So, if you get a slash across his forehead, you really can’t predict how successful that slash might be, how much blood it will produce, how much and how fast it will "seep" down and how quickly it will blind. And you cannot and should not waste that "heavenly opportunity" of an opening, with a forehead slash, and should instead go for a better attack on the eye, eyes and, or a neck shot.

    Now that I have written this anti-forehead-slash advice here, I will no doubt hear from at least one person, from someone who "knows" someone, who "knows" this worked once, with an anecdotal tale. But really, in the big picture? Forget the forehead slash. You might accidentally slash the forehead, sure. But, don't fixate on this as a super-secret, insider, "knife-fighter" success strategy. It ain't.

     And you haven't got the time to mess around with this.

In the 1990s and early 2000s, every time I had a new book published, the G-Man had me on his show. He is a quite a colorful character and has a great American story.

Tuesday, April 21, 2015

Knife Surgeon Says...!

These are some comments from a surgeon with martial arts experience on knife injuries he's treated, posted on my old talk forum many years ago. Interesting to read.

    "...anyway, the upshot is killing someone with a blade isn't as easy as it looks on TV. The scene where someone gets stabbed in the belly, then looks shocked, then drops dead is unrealistic. Either a fair amount of damage needs to be done, some very vital structures injured, or a fair amount of time to pass if the wounds aren't horrendous in order for someone to die from stab or slash wounds.

    There's quite a bit of variability as to how folks respond to trauma in general. Some seem to die with minimum injury and others seem to withstand huge blood loss and horrific injuries. I haven't a clue what differentiates these two populations but wish I knew...

    I said it before and I'll say it again. In a conflict for my life, I would rely on a blunt force instrument to the head before a bladed weapon to just about any anatomic structure to most quickly stop a threat. It doesn't matter what level of adrenaline you've got or what drugs you may have in your system. If you're struck hard enough in the head, you're going down. Also, the long term implications of a survived head injury are (in general) worse than those of a knife wound you recover from.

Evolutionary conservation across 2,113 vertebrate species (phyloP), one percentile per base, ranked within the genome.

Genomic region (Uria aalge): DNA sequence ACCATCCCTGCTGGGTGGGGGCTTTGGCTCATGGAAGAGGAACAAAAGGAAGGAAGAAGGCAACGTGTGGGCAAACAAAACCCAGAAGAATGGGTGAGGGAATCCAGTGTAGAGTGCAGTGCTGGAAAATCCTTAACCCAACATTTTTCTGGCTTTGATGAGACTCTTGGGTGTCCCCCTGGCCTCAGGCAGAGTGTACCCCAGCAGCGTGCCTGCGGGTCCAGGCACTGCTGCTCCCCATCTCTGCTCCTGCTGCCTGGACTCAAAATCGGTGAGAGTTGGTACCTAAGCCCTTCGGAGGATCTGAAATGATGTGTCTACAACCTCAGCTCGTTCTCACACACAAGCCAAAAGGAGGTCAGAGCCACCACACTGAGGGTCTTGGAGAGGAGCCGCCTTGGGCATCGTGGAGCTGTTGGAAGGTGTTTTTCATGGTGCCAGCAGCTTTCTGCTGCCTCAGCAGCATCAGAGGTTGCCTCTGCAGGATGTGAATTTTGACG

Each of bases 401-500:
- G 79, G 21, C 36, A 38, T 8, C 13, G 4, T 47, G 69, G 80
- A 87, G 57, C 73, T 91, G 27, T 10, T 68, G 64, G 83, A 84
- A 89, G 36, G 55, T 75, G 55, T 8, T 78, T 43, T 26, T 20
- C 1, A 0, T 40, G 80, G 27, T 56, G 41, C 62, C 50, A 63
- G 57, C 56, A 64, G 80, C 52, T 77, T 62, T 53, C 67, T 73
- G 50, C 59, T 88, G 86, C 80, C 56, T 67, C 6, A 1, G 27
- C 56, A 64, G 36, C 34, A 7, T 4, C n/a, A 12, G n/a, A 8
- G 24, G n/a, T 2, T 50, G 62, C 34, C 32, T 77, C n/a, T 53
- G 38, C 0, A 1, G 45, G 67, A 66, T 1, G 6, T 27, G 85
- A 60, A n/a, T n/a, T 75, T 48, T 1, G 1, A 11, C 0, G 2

Trauma and human response to trauma is very interesting. I don't know if I believe that primates and humans in particular are harder to kill. Hunting injuries to animals are typically(hopefully) quite precise and should result in a rapid humane kill. Fighting injuries to humans presenting to trauma centers are less so. I would guess those folks shot by skilled snipers die quickly, similar to hunting wounds.

    Anyway, at risk of being accused of being "disturbing" again, here are some generalities for delivering fatal wounds with a bladed weapon.

     First: the blade must absolutely be sharp. I've operated on plenty of folks in which a dull edge pushed structures away rather than incising them. Arteries are relatively thick walled and elastic, a dull edge will displace rather than cut them.

     Second: All other things equal, a larger blade will be better.

     Third: Relying on a single wound to incapacitate an opponent is a bad idea.

     Anatomic considerations: The body's actually pretty well designed and protects the most important structures. If you want to get to the heart there are two reliable ways: A very sharp and sturdy knife thrust strongly just left of the sternal border around the 4th interspace (about nipple level on a guy) will do it. Otherwise, just go under the sternum(under the xiphoid) and aim at the left shoulder. This is basically how we place a needle in the pericardium to drain fluid out from around the heart.

    The flexor/medial/anterior surfaces of the extremities are where the money is. In the arm, that's the inner aspect of the upper arm, the crease at the elbow, the palmar aspect of your forearm. In the lower extremity imagine a line from the crest of your pelvis to your pubic bone. About 1/2 of the way up(usually a bit less actually) you get your femoral artery and vein. If the weapon is directed back and up into the abdomen a bit, you can get the iliac vessels. These are especially hard to get to surgically and can not easily be treated with direct pressure. The femoral artery goes medially down the thigh (there's a deep branch as well) and then behind the knee in the mid-line roughly. It breaks into three vessels below the knee and is no longer that great a target.